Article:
NASA's Voyager 2 Probe Enters Interstellar Space 41 Years After Launch

NASA's longest running mission just set another major historical record.
Jessica Miley

NASA’s Voyager 2 Probe has reached interstellar space. The space probe, originally launched in 1977, has traveled well beyond its original destinations. 

This marks the second time in human history that a human-made object has traveled this far. 

The Voyager 2 probe officially left the heliosphere – the protective bubble of particles and magnetic fields created by the Sun. Voyager 2 carries on it a working instrument that will be able to provide scientists with observations from interstellar space. 

Voyager 2 can still send data back to earth

According to Nasa's reports, Voyager 2 is some 18 billion kilometers away from Earth. Mission control can communicate with the probe, but information traveling at the speed of light takes around 16.5 hours to travel from the spacecraft to Earth. To put that into perspective, light from the sun takes about 8 minutes to travel to Earth.

Scientists surprised and delighted by missions longevity

Voyager 2 has an instrument known as a Plasma Science Experiment (PLS) onboard. Until November 5 this year the PLS aboard the Voyager 2 was sending readings with high solar wind levels. Its recent readings show a steep decline in solar wind particles indicating it is now in interstellar space. The PLS measurement indicated to Nasa scientists that the probe has certainly left the heliopause. 

But what of the Voyager 1? Most researchers assume it's in interstellar space by now, but it did not have a functioning PLS onboard as it exited the heliosphere.

The Voyager probes were designed to last just 5 years and were equipped to investigate Jupiter and Saturn. 

Voyagers have another 300 years before exiting the solar system

They have now been operating for 41 years making it NASA’s longest-running mission. Voyager has a very special place for us in our heliophysics fleet,” said Nicola Fox, director of the Heliophysics Division at NASA Headquarters. “Our studies start at the Sun and extend out to everything the solar wind touches. To have the Voyagers sending back information about the edge of the Sun’s influence gives us an unprecedented glimpse of truly uncharted territory.”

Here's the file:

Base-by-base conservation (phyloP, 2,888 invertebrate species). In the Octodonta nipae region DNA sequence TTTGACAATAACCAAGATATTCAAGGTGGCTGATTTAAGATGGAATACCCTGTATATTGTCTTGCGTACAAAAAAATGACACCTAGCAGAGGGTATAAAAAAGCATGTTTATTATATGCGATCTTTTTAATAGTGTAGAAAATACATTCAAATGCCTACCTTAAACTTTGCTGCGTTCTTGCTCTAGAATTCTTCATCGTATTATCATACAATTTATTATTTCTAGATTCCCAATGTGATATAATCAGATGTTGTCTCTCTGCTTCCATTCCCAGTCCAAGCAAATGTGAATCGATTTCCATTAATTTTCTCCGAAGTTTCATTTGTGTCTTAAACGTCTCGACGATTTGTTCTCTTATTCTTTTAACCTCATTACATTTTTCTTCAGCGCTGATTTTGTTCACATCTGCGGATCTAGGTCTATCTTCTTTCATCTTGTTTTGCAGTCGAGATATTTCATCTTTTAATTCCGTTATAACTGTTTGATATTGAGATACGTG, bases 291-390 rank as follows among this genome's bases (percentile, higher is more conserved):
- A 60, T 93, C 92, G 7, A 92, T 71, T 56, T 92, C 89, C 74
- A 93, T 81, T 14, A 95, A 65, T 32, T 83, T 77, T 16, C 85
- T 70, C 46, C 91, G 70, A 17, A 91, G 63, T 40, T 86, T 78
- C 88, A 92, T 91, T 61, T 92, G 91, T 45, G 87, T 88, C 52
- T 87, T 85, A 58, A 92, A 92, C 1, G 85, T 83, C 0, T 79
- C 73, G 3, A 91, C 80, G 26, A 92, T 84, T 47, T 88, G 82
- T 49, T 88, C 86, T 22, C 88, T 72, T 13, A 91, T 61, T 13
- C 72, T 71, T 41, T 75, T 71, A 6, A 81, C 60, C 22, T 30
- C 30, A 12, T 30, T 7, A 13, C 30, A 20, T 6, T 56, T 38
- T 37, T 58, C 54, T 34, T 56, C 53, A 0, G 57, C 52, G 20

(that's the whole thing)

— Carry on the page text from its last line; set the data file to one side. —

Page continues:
While both Voyagers are further than any scientist ever expected for them to reach, they are still in our solar system and will continue to be for some time. At its current rate, it would take more than 300 years for Voyager 2 to reach the inner edge of the Oort Cloud, which acts as the assumed boundary of our solar system. 

Heat from the decay of a radioactive material, contained in a device called a radioisotope thermal generator (RTG) powers the probes as they journey out into the unknown. Each year the amount of power the system provides declines. To save on power, various instruments and equipment aboard the Voyagers -- including their cameras -- have been switched off. 

Golden record contains a snapshot of humanity

The Voyager probes aren’t just interesting for their longevity, they also have a special payload onboard. Each probe contains a 'Golden Record', curated by Carl Sagan and Ann Druyan that contains a collection of music, sounds, and images from earth. It's possible that the probe could last thousands of years, and these records could be an important testament of the human civilization.

“I think we’re all happy and relieved that the Voyager probes have both operated long enough to make it past this milestone,” said Suzanne Dodd, Voyager project manager at NASA’s Jet Propulsion Laboratory (JPL) in Pasadena, California. “This is what we've all been waiting for. Now we’re looking forward to what we’ll be able to learn from having both probes outside the heliopause.” 


Add Interesting Engineering to your Google News feed.
Add Interesting Engineering to your Google News feed.
message circleSHOW COMMENT (1)chevron
Job Board